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SPDR Gold Shares Message Board

votingmachine 127 posts  |  Last Activity: 52 minutes ago Member since: May 12, 2004
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  • Reply to

    OPTION CHAIN TODAY, COOL

    by peppydeedee Apr 20, 2015 4:45 PM
    votingmachine votingmachine Apr 20, 2015 5:52 PM Flag

    I think the expiration of the May contracts will be after the Q1-15 earnings report. My guess is that they report early May. Recent report dates for Q1:
    5-7-14
    5-9-13
    5-10-12
    5-10-11

    So those options are going to extend past any earnings bump or drop. I suppose if they say during the CC that they started shipping to Shin-Etsu and Siemens on April 15th, when they announced the contract, and gave a substantial amount as a projection, that there would be a stock price jump.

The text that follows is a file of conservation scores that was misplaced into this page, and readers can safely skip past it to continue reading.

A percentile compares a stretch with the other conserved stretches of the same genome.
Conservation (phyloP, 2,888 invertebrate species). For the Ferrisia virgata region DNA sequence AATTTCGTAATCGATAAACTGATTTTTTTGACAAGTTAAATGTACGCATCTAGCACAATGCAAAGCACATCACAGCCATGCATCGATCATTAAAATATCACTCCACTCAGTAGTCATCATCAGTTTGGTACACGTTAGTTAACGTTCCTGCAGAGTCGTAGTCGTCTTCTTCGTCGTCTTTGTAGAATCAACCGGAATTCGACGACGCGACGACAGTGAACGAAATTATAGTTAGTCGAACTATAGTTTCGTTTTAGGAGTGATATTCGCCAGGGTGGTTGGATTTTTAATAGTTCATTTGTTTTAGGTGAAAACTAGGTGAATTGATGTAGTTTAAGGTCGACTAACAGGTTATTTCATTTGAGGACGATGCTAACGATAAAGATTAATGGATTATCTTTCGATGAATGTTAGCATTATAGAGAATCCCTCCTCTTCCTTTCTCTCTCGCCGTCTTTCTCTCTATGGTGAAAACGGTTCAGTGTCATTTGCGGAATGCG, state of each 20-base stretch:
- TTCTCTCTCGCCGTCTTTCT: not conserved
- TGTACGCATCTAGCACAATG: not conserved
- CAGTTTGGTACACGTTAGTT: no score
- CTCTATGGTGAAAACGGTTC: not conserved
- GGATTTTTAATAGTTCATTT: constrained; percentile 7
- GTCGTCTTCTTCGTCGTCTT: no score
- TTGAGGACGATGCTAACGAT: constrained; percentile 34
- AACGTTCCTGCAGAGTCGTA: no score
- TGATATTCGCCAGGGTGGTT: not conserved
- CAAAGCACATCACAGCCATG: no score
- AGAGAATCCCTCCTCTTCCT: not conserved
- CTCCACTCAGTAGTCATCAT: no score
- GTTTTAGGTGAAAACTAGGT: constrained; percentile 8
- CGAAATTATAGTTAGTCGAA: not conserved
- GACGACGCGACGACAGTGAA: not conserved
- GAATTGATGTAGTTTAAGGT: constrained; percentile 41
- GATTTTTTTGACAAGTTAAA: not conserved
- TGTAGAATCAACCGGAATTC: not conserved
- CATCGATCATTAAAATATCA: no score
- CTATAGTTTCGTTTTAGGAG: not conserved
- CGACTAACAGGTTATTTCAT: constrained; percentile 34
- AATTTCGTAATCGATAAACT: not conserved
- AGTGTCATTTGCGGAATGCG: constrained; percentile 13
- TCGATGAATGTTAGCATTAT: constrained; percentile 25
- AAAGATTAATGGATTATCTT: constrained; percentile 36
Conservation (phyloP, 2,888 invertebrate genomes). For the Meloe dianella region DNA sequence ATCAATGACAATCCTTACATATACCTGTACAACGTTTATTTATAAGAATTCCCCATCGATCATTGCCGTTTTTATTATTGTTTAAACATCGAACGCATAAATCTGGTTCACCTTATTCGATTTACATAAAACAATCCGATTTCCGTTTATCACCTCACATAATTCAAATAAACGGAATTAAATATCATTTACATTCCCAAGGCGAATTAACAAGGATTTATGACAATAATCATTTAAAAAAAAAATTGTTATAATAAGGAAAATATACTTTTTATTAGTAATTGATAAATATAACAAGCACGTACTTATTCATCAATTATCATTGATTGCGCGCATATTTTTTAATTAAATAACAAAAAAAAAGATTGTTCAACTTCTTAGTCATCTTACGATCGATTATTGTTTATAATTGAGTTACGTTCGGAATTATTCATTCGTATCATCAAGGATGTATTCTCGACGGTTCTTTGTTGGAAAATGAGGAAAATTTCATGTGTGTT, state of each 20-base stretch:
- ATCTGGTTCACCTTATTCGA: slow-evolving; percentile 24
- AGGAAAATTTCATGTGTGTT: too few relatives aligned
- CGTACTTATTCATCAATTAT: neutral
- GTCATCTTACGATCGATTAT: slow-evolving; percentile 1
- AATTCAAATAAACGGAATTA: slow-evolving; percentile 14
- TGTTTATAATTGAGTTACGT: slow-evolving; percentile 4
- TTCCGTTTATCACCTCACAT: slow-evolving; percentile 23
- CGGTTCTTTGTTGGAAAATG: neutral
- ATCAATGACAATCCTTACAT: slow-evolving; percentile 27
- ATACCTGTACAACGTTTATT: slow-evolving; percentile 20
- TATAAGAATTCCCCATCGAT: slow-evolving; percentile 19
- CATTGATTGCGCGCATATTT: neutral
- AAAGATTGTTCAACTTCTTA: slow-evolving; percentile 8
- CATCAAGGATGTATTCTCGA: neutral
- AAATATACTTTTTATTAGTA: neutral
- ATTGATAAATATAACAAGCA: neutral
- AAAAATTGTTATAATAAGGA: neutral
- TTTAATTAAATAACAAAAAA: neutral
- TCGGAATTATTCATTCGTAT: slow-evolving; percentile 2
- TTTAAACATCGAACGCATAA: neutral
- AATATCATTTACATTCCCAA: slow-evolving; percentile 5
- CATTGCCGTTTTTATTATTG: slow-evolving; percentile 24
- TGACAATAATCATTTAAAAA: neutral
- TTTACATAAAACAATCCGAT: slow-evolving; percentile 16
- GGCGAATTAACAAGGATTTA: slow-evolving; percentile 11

Options contracts across a substantial news event like a reporting date always seem like a gamble to me. But still 50 contracts for 4 cents ... that could be big if the report/CC has any positive effect.

  • Reply to

    Shin Etsu Chemical

    by votingmachine Apr 17, 2015 9:48 AM
    votingmachine votingmachine Apr 17, 2015 10:16 AM Flag

    I have the quarterly numbers for the last few quarters on hand, not the 2014 total. But here are those quarterly numbers for the Magnets and Alloys segment:
    Q4-14
    1440 mt at $39.86 ASP for $57.4 million revenues. $13.7 million EBITDA, with $4.2 written off as depreciation.

    Q3-14
    1551 mt at $40.42 ASP for $62.7 million revenues. $13.7 million EBITDA, with $4.2 written off as depreciation.

    Q2-14
    1383 mt at $39 ASP for $54.3 million revenues. $11.8 million EBITDA, with $4.3 written off as depreciation.

    My memory is that they have had sales volumes higher ... maybe 1800 mt for a quarter? The profit margins are all above 20% for these quarters. They had an issue of high priced inventory at Neo, but I believe these quarters are beyond that inventory cut into the profit margin. I think that inventory was worked thru even into Q1-2104.